If you really want to splurge, the Fasano al Mare restaurant (in the Fasano hotel) does a tasting menu that beautifully combines the best of Italian cuisine with the freshest of seafood and locally-sourced produce. Note that their wine list borders on being extortionately expensive.
The Leblon and Botafogo neighborhoods have plenty of great restaurants, too, if you feel like venturing out from the heart of the Zona Sul.
Checking Out Rio’s Legendary Shopping Scene
Once you’ve had your fill of sun and food, it’s time to hit the stores. Brazil is a mecca for design and fashion, and the huge variety of local designers means you can find something with unique, carioca flavor that you won’t be able to buy anywhere else.
One of my favorite spots is Hermes Inocencio in Ipanema. The store, named after it’s owner and chief designer, sells one of a kind t-shirts, bathing suits, tank tops and other beachwear designed by Hermes himself. His pieces are every bit as colorful and unique as the city, and you won’t find his wares anywhere else. Another great local designer is Isabela Capeto (Rua Alberto Ribeiro, 17), who designs women’s clothing with a wonderfully chic, carioca feel to them. Lenny Niemeyer is a homegrown brand of women’s beachwear that’s now available in the US as well, but the brand has a number of items that you can only find at its stores in Brazil — there are 11 outlets in Rio, so you should be able to find one nearby.
1923 Boutique, located in the Copacabana Palace Hotel, has some very unique (although pricey) jewelry on hand. For something uniquely carioca, try local jewelry designer Monica Pondé, who has stores in Leblon, Ipanema and Gavea. One of my favorites is Maria Oiticica, a brilliantly unique local jewelry designer, who incorporates local seeds, wood and other environmental elements into her “bio-jewelry.” The best part is that in addition to her stores in town, you can also find a shop in the international departures area of Terminal 2 at GIG, just in case you were too busy watching the Summer Games to go shopping.
Staying in Rio
Given the undoubtedly grueling schedule of beaching, eating and shopping that you’ve now put together for yourself, you’ll be looking for somewhere to lay your head and get some well-deserved rest. And like any major city, Rio has a wide range of accommodation options available.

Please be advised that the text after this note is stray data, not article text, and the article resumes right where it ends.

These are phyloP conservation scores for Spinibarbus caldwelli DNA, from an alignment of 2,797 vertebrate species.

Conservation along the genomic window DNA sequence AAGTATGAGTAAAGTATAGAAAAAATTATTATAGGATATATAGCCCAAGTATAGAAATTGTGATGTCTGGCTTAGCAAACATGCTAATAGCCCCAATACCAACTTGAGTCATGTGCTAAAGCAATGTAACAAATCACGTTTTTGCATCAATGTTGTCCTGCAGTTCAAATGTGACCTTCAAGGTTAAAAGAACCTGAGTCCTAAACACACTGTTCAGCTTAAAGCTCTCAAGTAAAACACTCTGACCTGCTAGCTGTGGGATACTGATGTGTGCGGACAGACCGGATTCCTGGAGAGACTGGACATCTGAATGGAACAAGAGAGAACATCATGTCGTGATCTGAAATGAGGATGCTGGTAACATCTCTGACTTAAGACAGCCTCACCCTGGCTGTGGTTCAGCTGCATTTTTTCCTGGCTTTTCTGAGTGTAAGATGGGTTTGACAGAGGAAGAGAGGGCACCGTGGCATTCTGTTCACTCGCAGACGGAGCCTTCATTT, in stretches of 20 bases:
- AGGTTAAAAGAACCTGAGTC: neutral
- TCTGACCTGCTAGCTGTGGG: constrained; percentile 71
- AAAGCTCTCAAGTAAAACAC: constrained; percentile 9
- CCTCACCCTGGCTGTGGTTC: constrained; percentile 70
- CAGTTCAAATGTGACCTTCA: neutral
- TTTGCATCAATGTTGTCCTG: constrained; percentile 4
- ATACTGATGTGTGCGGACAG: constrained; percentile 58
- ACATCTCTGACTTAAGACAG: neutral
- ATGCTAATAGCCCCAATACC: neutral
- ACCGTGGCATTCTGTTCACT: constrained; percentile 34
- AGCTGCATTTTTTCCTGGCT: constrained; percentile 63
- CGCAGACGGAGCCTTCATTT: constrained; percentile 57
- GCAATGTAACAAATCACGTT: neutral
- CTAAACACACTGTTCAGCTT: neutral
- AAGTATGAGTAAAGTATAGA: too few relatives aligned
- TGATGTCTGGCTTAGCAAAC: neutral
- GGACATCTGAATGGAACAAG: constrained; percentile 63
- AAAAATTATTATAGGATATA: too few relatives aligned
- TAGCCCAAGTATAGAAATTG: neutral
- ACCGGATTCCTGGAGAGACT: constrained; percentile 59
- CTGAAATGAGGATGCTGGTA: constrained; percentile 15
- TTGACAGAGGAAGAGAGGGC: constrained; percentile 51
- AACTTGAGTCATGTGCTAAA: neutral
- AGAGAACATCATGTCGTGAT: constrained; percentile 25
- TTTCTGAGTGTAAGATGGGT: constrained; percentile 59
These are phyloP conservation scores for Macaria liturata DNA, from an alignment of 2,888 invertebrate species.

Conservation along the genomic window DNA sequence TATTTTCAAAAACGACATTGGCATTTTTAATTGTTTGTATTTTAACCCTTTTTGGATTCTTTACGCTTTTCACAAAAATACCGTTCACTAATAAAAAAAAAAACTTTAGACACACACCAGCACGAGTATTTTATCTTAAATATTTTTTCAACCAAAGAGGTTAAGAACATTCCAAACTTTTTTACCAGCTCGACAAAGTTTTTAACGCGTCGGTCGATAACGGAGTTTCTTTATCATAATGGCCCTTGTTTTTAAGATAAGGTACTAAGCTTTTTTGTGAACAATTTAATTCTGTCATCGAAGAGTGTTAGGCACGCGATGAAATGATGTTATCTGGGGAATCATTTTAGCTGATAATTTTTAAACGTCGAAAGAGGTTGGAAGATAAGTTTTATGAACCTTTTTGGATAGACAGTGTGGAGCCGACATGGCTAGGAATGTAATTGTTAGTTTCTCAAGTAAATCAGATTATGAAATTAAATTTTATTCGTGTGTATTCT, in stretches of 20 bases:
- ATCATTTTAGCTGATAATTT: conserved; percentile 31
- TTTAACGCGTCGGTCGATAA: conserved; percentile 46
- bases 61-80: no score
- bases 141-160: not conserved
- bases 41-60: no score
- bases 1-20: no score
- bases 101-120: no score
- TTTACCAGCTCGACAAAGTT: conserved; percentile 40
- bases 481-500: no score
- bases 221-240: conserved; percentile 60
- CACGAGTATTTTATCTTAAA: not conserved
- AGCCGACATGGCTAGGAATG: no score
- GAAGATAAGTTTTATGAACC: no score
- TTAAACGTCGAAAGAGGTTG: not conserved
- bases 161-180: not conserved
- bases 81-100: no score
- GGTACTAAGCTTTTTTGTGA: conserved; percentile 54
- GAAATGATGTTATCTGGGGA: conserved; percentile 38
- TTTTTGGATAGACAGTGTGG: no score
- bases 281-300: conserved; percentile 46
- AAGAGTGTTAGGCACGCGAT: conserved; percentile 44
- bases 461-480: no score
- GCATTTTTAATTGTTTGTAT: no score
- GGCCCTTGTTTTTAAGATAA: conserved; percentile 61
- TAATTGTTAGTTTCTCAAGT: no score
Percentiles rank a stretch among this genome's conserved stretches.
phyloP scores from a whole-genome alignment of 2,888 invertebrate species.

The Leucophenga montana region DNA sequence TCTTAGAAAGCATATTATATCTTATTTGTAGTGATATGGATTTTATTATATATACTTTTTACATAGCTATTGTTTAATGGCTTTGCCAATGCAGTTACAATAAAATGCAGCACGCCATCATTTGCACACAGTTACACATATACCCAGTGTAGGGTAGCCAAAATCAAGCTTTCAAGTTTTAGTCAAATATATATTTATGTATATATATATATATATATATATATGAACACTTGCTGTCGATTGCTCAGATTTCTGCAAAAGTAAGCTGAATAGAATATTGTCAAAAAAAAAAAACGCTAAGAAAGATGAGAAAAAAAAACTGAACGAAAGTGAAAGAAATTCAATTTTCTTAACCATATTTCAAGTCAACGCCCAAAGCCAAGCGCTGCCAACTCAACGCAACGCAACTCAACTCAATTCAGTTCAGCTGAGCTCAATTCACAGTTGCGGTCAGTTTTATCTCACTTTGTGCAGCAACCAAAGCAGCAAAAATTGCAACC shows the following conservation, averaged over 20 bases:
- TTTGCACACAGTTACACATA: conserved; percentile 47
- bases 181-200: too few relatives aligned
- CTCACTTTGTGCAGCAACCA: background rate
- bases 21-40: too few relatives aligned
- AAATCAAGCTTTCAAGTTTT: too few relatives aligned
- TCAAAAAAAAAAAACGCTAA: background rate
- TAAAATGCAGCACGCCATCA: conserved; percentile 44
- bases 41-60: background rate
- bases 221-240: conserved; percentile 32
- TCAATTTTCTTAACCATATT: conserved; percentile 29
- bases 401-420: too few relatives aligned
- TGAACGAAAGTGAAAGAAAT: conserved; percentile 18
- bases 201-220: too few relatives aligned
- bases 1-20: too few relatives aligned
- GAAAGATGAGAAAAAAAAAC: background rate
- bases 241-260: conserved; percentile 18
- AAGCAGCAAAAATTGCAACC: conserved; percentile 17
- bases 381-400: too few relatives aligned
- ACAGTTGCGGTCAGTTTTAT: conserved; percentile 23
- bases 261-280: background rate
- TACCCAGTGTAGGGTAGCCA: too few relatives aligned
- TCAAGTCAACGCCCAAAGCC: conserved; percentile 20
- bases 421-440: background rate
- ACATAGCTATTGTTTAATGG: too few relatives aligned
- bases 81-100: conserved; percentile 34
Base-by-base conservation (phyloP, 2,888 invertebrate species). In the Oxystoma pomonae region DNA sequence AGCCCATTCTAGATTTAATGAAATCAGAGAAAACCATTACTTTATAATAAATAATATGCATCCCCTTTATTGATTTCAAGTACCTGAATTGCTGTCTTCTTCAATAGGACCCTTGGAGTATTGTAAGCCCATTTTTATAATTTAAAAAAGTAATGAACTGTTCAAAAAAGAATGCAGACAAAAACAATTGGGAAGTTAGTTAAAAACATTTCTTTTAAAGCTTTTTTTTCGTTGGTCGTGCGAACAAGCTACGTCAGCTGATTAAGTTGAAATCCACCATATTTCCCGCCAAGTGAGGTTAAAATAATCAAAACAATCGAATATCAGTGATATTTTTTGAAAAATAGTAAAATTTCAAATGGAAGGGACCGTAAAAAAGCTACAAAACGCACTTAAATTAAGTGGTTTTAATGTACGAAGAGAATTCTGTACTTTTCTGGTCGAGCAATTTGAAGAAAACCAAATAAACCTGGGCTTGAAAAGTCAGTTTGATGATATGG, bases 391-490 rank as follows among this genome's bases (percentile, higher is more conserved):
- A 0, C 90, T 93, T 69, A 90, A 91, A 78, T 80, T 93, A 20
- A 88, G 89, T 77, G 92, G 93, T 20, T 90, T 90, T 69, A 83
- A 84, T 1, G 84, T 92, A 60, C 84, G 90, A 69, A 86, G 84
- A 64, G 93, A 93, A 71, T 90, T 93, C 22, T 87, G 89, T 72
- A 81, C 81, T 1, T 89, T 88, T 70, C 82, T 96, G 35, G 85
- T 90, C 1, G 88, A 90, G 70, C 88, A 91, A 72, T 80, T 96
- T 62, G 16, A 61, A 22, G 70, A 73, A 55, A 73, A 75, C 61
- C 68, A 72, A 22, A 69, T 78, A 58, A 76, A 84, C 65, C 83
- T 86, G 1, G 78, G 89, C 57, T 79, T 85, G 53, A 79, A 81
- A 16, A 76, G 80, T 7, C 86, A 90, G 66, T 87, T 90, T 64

SPG fans will be wowed with amazing views of Ipanema from the Sheraton Grand Rio Hotel & Resort in Leblon (rates from $225 or 12,000 Starpoints per night in late-August). If Marriott is more your style, try the JW Marriott Hotel Rio de Janeiro (rates from $248 or 35,000 Marriott Rewards points per night in late-August) if you want to stay in the Zona Sul, otherwise there’s also the AC Hotel Rio de Janeiro Porto Maravilha (rates from $90 or 25,000 Marriott Rewards points per night in late-August), which is closer to downtown. AccorHotels fans will be spoiled for choice, with 12 properties in the Zona Sul and eight more in the Downtown/Santa Teresa area. The highlight is definitely the Santa Teresa M Gallery Hotel by Sofitel (rates from $304 per night in late-August), which is also a Relais Chateaux property.
If you’re not necessarily just in it for points, there are a number of other great options available as well. The Fasano (rates from $395 per night in late-August) is in a terrific location between Ipanema and Leblon and offers legendary beach views from its rooftop pool and bar. Note that the lower rooms have views of the dilapidated building behind the hotel and it’s worth splurging for an ocean view.
The unfortunately named Casa Mosquito (rates from $220 per night in late-August) is a great option if boutique hotels are your thing. It’s located on a hill at the southern end of Copacabana and offers stunning views of Rio’s iconic landscape.
Rio has something for everyone. The carioca joie de vivre is something you’ll feel as soon as you land, and before you know it even the most conservative, buttoned-up traveler will be dancing a little samba on the beach at midnight or swaying to the soft melody of some Bossa Nova while sipping a caipirinha. I sincerely hope that every one of you falls as hard and fast for Rio as I did. Boa viagem!
Have you been to Rio? What are your favorite things to do there?
Featured image courtesy of Shutterstock.